Discovering Columbus

By Staff
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'Right and opposite page: The head end of the engine. Note the propane tanks and the massive proportions, which allowed the engine to run day in and day out with no rest. '
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'Top: The running engine illustrates the cam-stopper action of the Columbus. Note the governor, crank and flywheels are all in motion, yet the end of the camshaft is still. This is what makes this engine so unique. '
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Above: The lovely cast-brass nametag.

Sometime last summer, I stopped by Craig
Prucha’s place in Pavilion, N.Y., to see his latest project, a very
beautiful Columbus engine. He had just picked it up in May 2005,
and was beginning the work that was needed to get it running.

The 25 HP Columbus (serial no. 25161) ran a machine shop in
Chillicothe, Ohio, called the Tip Top Machine Shop. This Columbus
was manufactured around 1903. It ran a line shaft that powered the
entire shop. During the Second World War, the engine was run 24
hours a day, seven days a week for the duration, to support the war
effort. It was run on natural gas during its working life. The
engine was removed from the machine shop by the late Nate
Lillibridge in the early-1980s.

This engine is one of five makes of engines that featured
“cam-stopper” technology. (These include Columbus, where the
ignition, intake and exhaust cam is stopped; the Field, where the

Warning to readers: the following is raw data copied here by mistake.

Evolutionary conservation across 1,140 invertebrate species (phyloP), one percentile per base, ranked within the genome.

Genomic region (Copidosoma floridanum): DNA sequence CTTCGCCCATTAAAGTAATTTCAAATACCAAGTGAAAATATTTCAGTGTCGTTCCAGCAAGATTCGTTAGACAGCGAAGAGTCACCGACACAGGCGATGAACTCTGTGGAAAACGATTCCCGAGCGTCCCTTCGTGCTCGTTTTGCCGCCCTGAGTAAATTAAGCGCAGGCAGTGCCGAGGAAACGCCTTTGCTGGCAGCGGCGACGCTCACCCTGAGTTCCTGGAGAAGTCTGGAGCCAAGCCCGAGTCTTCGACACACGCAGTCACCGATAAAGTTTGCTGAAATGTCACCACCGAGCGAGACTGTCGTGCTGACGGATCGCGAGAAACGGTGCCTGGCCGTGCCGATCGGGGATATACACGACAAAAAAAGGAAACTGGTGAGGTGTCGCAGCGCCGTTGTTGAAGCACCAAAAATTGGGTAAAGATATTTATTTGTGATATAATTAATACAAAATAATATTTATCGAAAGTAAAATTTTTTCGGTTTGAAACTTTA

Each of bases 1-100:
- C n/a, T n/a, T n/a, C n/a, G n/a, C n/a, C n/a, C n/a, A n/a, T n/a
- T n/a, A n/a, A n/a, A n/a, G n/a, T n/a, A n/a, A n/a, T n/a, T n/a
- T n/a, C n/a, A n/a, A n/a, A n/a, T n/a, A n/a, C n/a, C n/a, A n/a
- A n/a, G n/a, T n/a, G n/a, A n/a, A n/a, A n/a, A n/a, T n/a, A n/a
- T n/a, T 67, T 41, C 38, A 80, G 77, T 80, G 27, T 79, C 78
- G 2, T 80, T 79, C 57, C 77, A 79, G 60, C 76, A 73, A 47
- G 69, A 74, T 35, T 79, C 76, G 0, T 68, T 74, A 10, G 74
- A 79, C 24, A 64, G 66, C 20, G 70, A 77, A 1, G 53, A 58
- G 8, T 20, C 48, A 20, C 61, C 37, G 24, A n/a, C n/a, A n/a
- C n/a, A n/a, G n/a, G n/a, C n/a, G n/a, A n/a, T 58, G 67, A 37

ignition and the intake cam are stopped; the Callahan, where the
entire sideshaft is uncoupled; and the One Minute, a Novo
look-alike that stopped the exhaust cam. There is also an Orr &
Sembower hopper-cooled engine with an operation similar to the
Columbus.) The basic principle is that the cam is decoupled from
the camshaft when the engine overspeeds, a very interesting
derivation of the hit-and-miss governing, intended to minimize wear
on the cams and ignition system. With very little persuasion, I was
able to get Craig to disassemble the end of the sideshaft to
examine the cam decoupling mechanism. It was interesting to see the
lengths the old time engineers went to in order to accomplish a
given goal.

The Columbus was mostly apart when Craig got it from Nate’s
estate. Once the engine was home in New York, his goal was to have
it assembled and running for the Christmas get-together at his
shop. Well, on Oct. 22, 2005, the 25 HP Columbus came to life. For
the get-together it ran great all day, in spite of the below
freezing weather. As usual, Craig did a wonderful job in getting
the engine running, taking over where Nate left off. Instead of
natural gas, Craig converted it to propane in its retirement.

Contact engine enthusiast Woody Sins at: 3 Edna Terrace,
New Hartford, NY 13413; Hitnmiss1@juno.com

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